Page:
The environments are massive, with wide ledges that are perfect for thrilling shootouts. You really get a panoramic view of wide pits that must be leaped across and there are some infrequent moments that are breathtaking in their grandeur. If you have a large, widescreen television, that really hits home. If you have an older television, though, or a small one, it's sometimes difficult to even tell what's happening on the screen. I say this from experience, as I played it both ways. A decent television is an absolute necessity.

In the end, Star Wars: The Clone Wars - Republic Heroes just isn't a very good game. It has an assortment of serious issues, but the most crippling one of all is that it doesn't trust the player to have a good time. That's evident in the ridiculous checkpoint system and in the repetitive combat and environments. Mostly, it's evident in the way that I don't care if I ever play it again. I'm guessing that most other gamers will feel the same way.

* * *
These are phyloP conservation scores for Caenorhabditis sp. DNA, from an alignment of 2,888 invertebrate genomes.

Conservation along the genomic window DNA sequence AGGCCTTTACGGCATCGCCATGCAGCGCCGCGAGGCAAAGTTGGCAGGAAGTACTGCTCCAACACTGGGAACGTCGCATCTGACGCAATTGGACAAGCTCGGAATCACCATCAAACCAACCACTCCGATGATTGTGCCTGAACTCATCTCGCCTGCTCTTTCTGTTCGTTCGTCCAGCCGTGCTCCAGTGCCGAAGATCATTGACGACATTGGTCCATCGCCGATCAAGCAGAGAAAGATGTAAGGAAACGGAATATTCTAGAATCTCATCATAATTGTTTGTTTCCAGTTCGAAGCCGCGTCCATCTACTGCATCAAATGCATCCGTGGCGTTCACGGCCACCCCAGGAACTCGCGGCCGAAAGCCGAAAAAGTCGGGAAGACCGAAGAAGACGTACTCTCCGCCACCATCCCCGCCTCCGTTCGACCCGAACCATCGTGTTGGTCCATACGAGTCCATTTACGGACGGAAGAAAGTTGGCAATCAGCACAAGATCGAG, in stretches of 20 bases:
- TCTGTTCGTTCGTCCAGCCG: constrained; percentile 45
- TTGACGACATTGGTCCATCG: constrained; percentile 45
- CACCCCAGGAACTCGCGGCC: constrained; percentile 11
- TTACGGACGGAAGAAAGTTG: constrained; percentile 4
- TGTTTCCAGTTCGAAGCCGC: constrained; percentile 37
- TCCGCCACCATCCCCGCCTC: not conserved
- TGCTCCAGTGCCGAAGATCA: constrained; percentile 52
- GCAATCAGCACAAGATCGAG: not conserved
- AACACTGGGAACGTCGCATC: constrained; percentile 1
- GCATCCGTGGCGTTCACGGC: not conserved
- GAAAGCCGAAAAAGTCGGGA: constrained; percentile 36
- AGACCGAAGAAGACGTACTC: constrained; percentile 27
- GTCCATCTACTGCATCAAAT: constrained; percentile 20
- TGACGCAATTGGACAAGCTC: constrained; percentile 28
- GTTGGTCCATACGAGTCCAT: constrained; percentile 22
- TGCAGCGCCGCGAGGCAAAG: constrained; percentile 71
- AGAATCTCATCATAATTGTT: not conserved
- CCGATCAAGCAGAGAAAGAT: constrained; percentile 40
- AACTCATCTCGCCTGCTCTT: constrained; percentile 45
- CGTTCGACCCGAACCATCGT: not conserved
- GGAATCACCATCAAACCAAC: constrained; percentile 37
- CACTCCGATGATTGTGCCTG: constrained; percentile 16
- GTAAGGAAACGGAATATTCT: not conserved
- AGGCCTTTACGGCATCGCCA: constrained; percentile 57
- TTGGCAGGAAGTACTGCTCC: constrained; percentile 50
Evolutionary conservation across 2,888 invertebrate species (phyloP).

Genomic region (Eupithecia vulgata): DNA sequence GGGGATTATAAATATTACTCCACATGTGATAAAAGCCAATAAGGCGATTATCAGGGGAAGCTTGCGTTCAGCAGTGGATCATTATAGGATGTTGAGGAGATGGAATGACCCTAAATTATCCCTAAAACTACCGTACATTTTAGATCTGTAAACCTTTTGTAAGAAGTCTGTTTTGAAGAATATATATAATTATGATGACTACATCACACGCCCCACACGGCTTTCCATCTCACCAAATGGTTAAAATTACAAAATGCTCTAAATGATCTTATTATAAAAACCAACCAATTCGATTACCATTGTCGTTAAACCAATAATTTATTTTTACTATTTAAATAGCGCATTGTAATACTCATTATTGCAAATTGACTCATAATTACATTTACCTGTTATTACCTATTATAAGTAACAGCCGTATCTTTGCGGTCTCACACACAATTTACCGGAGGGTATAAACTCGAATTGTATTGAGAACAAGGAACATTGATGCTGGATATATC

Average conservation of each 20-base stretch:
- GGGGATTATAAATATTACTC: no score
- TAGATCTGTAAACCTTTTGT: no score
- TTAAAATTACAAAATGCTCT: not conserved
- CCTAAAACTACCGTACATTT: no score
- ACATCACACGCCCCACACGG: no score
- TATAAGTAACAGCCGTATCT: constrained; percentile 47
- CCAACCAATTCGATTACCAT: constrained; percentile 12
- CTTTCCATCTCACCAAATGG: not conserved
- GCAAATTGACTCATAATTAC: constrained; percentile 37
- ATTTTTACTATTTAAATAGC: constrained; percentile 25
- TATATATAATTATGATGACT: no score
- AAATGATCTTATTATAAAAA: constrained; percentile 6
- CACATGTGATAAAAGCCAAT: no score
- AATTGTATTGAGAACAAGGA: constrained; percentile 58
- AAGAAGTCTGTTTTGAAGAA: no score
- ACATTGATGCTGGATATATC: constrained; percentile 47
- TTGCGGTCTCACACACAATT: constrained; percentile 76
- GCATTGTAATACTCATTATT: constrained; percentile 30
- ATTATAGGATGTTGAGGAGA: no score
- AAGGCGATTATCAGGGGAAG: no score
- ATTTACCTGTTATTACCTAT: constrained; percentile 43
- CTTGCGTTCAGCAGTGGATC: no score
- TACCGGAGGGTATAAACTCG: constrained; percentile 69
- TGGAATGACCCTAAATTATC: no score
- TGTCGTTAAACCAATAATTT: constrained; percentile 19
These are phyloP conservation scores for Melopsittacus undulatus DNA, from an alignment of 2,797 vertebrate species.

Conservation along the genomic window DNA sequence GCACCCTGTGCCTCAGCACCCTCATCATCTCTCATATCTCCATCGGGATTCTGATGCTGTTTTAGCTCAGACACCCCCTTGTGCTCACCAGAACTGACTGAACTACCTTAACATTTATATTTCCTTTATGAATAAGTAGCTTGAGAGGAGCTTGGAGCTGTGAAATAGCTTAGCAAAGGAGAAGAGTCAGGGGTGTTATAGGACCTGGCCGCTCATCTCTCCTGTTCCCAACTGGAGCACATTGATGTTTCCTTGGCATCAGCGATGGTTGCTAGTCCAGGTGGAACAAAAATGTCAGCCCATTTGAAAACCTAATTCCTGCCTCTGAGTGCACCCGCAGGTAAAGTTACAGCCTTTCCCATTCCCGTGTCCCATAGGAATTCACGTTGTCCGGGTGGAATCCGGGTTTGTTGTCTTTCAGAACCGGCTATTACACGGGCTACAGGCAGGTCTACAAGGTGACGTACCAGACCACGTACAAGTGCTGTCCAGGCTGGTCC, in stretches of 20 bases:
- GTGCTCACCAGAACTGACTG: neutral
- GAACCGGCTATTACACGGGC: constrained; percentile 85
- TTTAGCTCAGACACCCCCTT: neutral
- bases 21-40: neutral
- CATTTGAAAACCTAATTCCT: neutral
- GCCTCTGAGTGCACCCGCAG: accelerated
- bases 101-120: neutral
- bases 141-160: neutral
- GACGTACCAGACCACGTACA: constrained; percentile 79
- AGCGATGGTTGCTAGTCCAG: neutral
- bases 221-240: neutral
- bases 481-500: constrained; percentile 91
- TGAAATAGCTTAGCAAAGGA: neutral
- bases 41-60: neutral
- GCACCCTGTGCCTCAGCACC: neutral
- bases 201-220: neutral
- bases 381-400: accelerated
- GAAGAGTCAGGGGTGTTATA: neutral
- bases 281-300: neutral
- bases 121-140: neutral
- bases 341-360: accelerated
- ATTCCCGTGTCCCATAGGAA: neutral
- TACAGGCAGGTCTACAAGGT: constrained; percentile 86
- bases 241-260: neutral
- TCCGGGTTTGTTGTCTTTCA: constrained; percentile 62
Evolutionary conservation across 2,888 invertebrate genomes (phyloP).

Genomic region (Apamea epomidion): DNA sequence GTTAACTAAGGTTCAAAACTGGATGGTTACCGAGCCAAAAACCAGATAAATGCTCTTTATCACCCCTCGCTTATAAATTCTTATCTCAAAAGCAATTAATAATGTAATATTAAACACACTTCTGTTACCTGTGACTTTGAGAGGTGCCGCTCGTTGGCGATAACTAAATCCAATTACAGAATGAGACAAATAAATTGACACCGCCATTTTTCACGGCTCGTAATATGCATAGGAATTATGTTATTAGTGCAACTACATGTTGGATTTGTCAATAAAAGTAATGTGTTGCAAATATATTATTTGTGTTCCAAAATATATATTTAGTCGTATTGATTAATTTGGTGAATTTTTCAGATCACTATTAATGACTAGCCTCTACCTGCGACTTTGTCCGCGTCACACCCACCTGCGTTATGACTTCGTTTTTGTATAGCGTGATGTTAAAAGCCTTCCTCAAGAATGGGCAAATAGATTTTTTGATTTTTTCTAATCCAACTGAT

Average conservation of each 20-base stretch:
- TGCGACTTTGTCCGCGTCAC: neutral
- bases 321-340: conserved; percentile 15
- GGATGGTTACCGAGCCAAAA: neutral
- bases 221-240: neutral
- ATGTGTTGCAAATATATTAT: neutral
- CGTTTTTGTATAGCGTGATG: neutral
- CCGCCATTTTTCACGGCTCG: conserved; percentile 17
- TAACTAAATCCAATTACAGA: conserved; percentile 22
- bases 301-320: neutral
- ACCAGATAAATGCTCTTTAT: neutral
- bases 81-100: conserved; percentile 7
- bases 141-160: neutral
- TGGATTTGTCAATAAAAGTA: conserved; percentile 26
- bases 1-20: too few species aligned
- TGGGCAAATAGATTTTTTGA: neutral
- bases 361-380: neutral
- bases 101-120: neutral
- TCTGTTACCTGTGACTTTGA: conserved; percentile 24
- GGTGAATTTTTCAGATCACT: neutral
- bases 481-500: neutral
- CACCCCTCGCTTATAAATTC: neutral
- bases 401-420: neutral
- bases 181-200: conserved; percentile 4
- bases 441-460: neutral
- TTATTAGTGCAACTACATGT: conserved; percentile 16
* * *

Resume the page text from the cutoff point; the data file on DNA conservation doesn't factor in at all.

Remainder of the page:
Rating: 4/10

honestgamer's avatar
Staff review by Jason Venter (November 01, 2009)

Jason Venter founded HonestGamers in 1998, and since then has written hundreds of reviews as the site's editor-in-chief. He also is a prolific freelancer with game reviews, articles and fiction available around the Internet.

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randxian posted November 07, 2009:

Not sure I agree with your assessment here. While I enjoy easy games, I agree there should be enough challenge to keep the player interested.

However, I think you have to consider the other side of the coin. If they made this game too hard, people would be calling out how this game in inconsistent. You play as a Jedi Knight, of course nothing should be challenging save a duel with a Sith Lord. We can't have the galaxy's protectors turned into mashed potatoes by a bunch of tin cans.